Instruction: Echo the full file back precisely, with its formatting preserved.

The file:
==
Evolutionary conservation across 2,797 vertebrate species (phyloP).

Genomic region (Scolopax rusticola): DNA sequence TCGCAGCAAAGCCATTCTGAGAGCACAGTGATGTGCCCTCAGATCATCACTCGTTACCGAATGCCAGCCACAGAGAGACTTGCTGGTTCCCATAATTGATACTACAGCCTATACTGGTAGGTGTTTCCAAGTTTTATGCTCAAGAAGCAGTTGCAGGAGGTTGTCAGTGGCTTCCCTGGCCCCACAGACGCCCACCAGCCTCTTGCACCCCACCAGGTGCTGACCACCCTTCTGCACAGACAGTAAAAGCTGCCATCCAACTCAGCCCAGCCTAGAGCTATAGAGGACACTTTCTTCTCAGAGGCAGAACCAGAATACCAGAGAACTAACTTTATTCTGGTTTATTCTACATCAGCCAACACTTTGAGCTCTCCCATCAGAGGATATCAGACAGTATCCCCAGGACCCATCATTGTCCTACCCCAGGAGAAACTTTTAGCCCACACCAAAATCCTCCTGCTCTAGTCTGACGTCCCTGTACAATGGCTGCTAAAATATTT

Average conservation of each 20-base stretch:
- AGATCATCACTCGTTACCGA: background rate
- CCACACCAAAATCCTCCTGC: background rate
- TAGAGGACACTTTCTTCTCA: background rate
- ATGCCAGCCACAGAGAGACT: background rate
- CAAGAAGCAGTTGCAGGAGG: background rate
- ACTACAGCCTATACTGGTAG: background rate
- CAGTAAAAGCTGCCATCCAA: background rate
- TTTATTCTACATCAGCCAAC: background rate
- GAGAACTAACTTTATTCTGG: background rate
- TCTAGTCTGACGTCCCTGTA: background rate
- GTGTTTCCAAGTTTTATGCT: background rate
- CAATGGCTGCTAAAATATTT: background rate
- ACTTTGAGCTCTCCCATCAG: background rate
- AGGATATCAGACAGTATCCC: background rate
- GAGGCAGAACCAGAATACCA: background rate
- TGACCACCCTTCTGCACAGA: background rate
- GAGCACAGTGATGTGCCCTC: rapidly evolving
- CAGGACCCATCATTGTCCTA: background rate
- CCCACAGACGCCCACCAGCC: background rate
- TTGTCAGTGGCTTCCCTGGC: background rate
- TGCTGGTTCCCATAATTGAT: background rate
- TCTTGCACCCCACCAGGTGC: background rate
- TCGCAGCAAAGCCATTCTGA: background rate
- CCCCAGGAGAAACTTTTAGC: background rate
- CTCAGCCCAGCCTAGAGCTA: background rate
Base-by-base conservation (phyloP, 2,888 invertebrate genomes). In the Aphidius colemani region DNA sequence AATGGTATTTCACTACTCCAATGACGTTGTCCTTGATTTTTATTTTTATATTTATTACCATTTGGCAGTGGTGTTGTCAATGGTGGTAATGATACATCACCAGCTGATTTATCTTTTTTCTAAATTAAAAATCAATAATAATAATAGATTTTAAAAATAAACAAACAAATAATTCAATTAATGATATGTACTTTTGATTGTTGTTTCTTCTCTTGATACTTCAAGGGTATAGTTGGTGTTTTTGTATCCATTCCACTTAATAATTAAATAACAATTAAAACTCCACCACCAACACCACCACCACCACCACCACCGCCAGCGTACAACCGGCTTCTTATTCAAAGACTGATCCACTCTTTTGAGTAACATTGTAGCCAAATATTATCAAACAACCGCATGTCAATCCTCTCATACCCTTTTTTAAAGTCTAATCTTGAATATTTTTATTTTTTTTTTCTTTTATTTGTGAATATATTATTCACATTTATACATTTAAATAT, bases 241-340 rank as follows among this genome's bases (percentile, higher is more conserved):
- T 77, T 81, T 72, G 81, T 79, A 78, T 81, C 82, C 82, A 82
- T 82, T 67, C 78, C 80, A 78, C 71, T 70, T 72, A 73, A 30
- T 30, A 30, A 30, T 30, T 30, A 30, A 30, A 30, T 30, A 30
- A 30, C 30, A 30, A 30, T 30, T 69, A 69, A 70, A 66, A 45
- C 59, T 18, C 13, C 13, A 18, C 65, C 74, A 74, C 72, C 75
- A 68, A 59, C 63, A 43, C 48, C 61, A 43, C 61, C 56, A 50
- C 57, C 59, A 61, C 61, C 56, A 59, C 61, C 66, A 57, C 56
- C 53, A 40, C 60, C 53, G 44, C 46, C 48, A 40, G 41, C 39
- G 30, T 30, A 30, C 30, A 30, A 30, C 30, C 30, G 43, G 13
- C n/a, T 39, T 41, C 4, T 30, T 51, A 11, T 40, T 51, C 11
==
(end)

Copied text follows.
Evolutionary conservation across 2,797 vertebrate species (phyloP).

Genomic region (Scolopax rusticola): DNA sequence TCGCAGCAAAGCCATTCTGAGAGCACAGTGATGTGCCCTCAGATCATCACTCGTTACCGAATGCCAGCCACAGAGAGACTTGCTGGTTCCCATAATTGATACTACAGCCTATACTGGTAGGTGTTTCCAAGTTTTATGCTCAAGAAGCAGTTGCAGGAGGTTGTCAGTGGCTTCCCTGGCCCCACAGACGCCCACCAGCCTCTTGCACCCCACCAGGTGCTGACCACCCTTCTGCACAGACAGTAAAAGCTGCCATCCAACTCAGCCCAGCCTAGAGCTATAGAGGACACTTTCTTCTCAGAGGCAGAACCAGAATACCAGAGAACTAACTTTATTCTGGTTTATTCTACATCAGCCAACACTTTGAGCTCTCCCATCAGAGGATATCAGACAGTATCCCCAGGACCCATCATTGTCCTACCCCAGGAGAAACTTTTAGCCCACACCAAAATCCTCCTGCTCTAGTCTGACGTCCCTGTACAATGGCTGCTAAAATATTT

Average conservation of each 20-base stretch:
- AGATCATCACTCGTTACCGA: background rate
- CCACACCAAAATCCTCCTGC: background rate
- TAGAGGACACTTTCTTCTCA: background rate
- ATGCCAGCCACAGAGAGACT: background rate
- CAAGAAGCAGTTGCAGGAGG: background rate
- ACTACAGCCTATACTGGTAG: background rate
- CAGTAAAAGCTGCCATCCAA: background rate
- TTTATTCTACATCAGCCAAC: background rate
- GAGAACTAACTTTATTCTGG: background rate
- TCTAGTCTGACGTCCCTGTA: background rate
- GTGTTTCCAAGTTTTATGCT: background rate
- CAATGGCTGCTAAAATATTT: background rate
- ACTTTGAGCTCTCCCATCAG: background rate
- AGGATATCAGACAGTATCCC: background rate
- GAGGCAGAACCAGAATACCA: background rate
- TGACCACCCTTCTGCACAGA: background rate
- GAGCACAGTGATGTGCCCTC: rapidly evolving
- CAGGACCCATCATTGTCCTA: background rate
- CCCACAGACGCCCACCAGCC: background rate
- TTGTCAGTGGCTTCCCTGGC: background rate
- TGCTGGTTCCCATAATTGAT: background rate
- TCTTGCACCCCACCAGGTGC: background rate
- TCGCAGCAAAGCCATTCTGA: background rate
- CCCCAGGAGAAACTTTTAGC: background rate
- CTCAGCCCAGCCTAGAGCTA: background rate
Base-by-base conservation (phyloP, 2,888 invertebrate genomes). In the Aphidius colemani region DNA sequence AATGGTATTTCACTACTCCAATGACGTTGTCCTTGATTTTTATTTTTATATTTATTACCATTTGGCAGTGGTGTTGTCAATGGTGGTAATGATACATCACCAGCTGATTTATCTTTTTTCTAAATTAAAAATCAATAATAATAATAGATTTTAAAAATAAACAAACAAATAATTCAATTAATGATATGTACTTTTGATTGTTGTTTCTTCTCTTGATACTTCAAGGGTATAGTTGGTGTTTTTGTATCCATTCCACTTAATAATTAAATAACAATTAAAACTCCACCACCAACACCACCACCACCACCACCACCGCCAGCGTACAACCGGCTTCTTATTCAAAGACTGATCCACTCTTTTGAGTAACATTGTAGCCAAATATTATCAAACAACCGCATGTCAATCCTCTCATACCCTTTTTTAAAGTCTAATCTTGAATATTTTTATTTTTTTTTTCTTTTATTTGTGAATATATTATTCACATTTATACATTTAAATAT, bases 241-340 rank as follows among this genome's bases (percentile, higher is more conserved):
- T 77, T 81, T 72, G 81, T 79, A 78, T 81, C 82, C 82, A 82
- T 82, T 67, C 78, C 80, A 78, C 71, T 70, T 72, A 73, A 30
- T 30, A 30, A 30, T 30, T 30, A 30, A 30, A 30, T 30, A 30
- A 30, C 30, A 30, A 30, T 30, T 69, A 69, A 70, A 66, A 45
- C 59, T 18, C 13, C 13, A 18, C 65, C 74, A 74, C 72, C 75
- A 68, A 59, C 63, A 43, C 48, C 61, A 43, C 61, C 56, A 50
- C 57, C 59, A 61, C 61, C 56, A 59, C 61, C 66, A 57, C 56
- C 53, A 40, C 60, C 53, G 44, C 46, C 48, A 40, G 41, C 39
- G 30, T 30, A 30, C 30, A 30, A 30, C 30, C 30, G 43, G 13
- C n/a, T 39, T 41, C 4, T 30, T 51, A 11, T 40, T 51, C 11